Pakistan: Women and Fiction Today
When in the 1920s Woolf sat on the banks of a river reflecting on the subject of women and fiction, at least the women she saluted were of her world. She belonged to that world in a way that the colonized millions upon whom it was thrust did not. Her female literary forbearers – George Eliot, Jane Austen – were celebrated at my school. Mine – Amrita Pritam, Qurratul Ain Hyder – were not. The women she mourned and honored were British, Christian, white. Their rooms were enormous, compared to those of women who were not. Her history became mine; mine, had I been capable of stepping back in time, would never have become hers.
Alice Walker, in her poignant essay “In Search of Our Mothers’ Gardens”, describes the fate of an African-American slave of the 1800s with a gift for fiction: “Had she been white [she] would have been easily considered the intellectual superior of all the women and most of the men in the society of her day.” For women from lands colonized by successive Empires – first the British, now the American—the struggle for self-ownership, self-representation, and intellectual recognition is as pertinent as ever. In the nineteenth century, the moral justification of slavery and imperialism was “civilizing” the native; nowadays the justification is “liberating” the native. Freeing Muslim women in particular is a choice excuse. Regarding her emancipation, capitalists, communists, and conservative Muslims always agree: Muslim women are the sign posts of their separate camps.
In Pakistan, this ongoing battle involves her sexuality, marriage, mobility, work, dress—so much about which is heard, rarely from herself. Local religious zealots control her in the name of Islam; the West controls her in the name of freedom. She is never consulted: why should she be, when she has no intellect, no artistry? She does not belong to herself but to others, white, brown, and black.
In his speech on March 27, 2009, US President Obama justified his decision to send more troops to Afghanistan thus: “For the Afghan people, a return to Taliban rule would condemn their country to brutal governance, international isolation, a paralyzed economy, and the denial of basic human rights to the Afghan people—especially women and girls (my italics).” The President failed to mention the conditions under which “especially women and girls” have lived since the US invasion of Afghanistan in 2001.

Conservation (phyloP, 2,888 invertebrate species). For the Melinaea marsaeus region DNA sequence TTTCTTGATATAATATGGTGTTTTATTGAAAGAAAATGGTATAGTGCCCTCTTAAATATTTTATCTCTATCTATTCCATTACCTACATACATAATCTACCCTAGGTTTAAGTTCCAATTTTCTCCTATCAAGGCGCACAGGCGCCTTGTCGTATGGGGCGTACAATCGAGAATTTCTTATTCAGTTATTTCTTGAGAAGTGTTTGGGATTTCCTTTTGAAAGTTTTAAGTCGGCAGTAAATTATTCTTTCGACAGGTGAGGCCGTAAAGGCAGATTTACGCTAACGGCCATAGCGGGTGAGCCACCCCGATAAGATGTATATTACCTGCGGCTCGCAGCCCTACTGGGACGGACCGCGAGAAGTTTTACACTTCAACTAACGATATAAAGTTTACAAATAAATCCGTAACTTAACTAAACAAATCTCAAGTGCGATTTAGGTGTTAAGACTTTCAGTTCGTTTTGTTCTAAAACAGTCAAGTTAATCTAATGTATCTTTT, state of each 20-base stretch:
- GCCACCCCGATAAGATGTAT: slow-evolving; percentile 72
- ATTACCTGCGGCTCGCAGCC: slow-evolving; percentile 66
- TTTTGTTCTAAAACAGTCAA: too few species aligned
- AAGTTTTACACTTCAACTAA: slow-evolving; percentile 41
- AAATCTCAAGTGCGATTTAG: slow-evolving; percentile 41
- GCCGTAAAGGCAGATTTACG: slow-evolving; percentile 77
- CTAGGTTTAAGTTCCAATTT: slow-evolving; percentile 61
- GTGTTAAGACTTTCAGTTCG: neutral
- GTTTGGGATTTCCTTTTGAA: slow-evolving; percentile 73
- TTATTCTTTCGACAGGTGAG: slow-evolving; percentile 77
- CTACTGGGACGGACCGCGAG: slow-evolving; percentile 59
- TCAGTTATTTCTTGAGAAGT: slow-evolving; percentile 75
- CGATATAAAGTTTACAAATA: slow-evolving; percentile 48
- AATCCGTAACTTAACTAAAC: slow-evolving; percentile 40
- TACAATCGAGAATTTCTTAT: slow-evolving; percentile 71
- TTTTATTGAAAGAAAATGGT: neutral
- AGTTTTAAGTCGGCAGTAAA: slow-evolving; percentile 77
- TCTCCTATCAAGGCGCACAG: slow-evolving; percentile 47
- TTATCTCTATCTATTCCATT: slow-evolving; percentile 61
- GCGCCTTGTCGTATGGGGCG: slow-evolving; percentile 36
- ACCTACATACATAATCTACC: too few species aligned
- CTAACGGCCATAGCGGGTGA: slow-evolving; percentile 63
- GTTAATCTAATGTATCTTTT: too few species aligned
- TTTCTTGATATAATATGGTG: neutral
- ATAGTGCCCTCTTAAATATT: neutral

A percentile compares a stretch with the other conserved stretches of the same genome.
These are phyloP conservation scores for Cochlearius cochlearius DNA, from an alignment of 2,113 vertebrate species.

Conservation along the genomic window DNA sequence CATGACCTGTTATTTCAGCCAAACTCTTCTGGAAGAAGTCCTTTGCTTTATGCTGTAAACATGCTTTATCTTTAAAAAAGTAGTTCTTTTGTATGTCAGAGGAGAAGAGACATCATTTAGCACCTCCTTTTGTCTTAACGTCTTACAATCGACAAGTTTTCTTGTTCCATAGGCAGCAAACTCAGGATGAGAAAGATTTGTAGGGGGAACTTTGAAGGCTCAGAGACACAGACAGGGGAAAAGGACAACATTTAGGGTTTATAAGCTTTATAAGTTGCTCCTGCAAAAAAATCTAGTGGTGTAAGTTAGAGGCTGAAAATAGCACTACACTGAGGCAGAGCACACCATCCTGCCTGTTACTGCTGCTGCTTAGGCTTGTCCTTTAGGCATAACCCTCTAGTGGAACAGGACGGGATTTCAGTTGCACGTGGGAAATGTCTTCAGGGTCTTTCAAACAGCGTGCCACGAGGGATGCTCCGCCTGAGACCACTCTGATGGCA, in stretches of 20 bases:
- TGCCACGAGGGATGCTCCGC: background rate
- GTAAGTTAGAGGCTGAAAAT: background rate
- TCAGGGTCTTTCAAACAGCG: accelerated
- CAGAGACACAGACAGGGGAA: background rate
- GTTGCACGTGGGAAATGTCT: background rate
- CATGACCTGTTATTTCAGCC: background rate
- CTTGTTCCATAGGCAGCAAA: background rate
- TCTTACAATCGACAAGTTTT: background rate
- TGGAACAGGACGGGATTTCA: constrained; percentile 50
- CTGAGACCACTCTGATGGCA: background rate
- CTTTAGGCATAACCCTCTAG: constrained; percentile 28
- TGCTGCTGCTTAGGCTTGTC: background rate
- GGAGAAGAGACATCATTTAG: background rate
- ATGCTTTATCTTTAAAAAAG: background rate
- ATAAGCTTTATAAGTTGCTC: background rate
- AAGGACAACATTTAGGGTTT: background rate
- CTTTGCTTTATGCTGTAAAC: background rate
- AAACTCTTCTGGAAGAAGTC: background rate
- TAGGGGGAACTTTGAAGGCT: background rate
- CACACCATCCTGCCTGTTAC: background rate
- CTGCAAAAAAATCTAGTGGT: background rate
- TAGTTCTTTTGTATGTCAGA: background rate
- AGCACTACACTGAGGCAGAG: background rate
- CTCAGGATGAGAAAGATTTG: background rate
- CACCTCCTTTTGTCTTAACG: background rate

Human rights and women’s organizations, including the Revolutionary Association of the Women of Afghanistan, have warned that conditions for Afghan women have worsened, not improved. I quote RAWA’s web site:
“They (the US and its Allies) misleadingly claim of bringing peace and democracy and liberating Afghan women from the bleeding fetters of the Taliban. But in reality Afghan women are still burning voraciously in the inferno of fundamentalism. Women are exchanged with dogs, girls are gang-raped, men in the Jehadi-dominated society kill their wives viciously and violently, burn them by throwing hot water, cut off their noses and toes, innocent women are stoned to death …”
The President’s solution: escalate the war. War is liberation as long as it is not the women of his family who are being exchanged with dogs, gang-raped, stoned to death, burned with hot water or acid, or disfigured.
In the same speech, the President claimed he had “great respect for the Pakistani people.” Oh? Is that why he pledges to continue the weekly drone attacks against Pakistan? Or why he threatens to bomb the city of Quetta? That there are terrorist hideouts in Balochistan and FATA may or may not be true. What is undeniably true is that the attacks are killing and injuring men and women, and neither find this terribly liberating. Anti-American feelings are of course intensifying, and the backlash in Pakistan is more suicide attacks, kidnappings, and public beheadings. The backlash has also lead to increased popularity for Islamic political leaders, and the takeover by the Taliban of the Swat Valley, where girls’ schools have been banned.
Let there be no mistake: More US attacks equals more Taliban equals less freedom for men and women. As a former Pakistani Air Marshall warns, “Instead of tactical gains or strategic advantage, the heavy collateral damage of civilian lives, homes and property will leave long-lasting scars, which will never heal.” We didn’t even have the chance to heal from the last war. . . .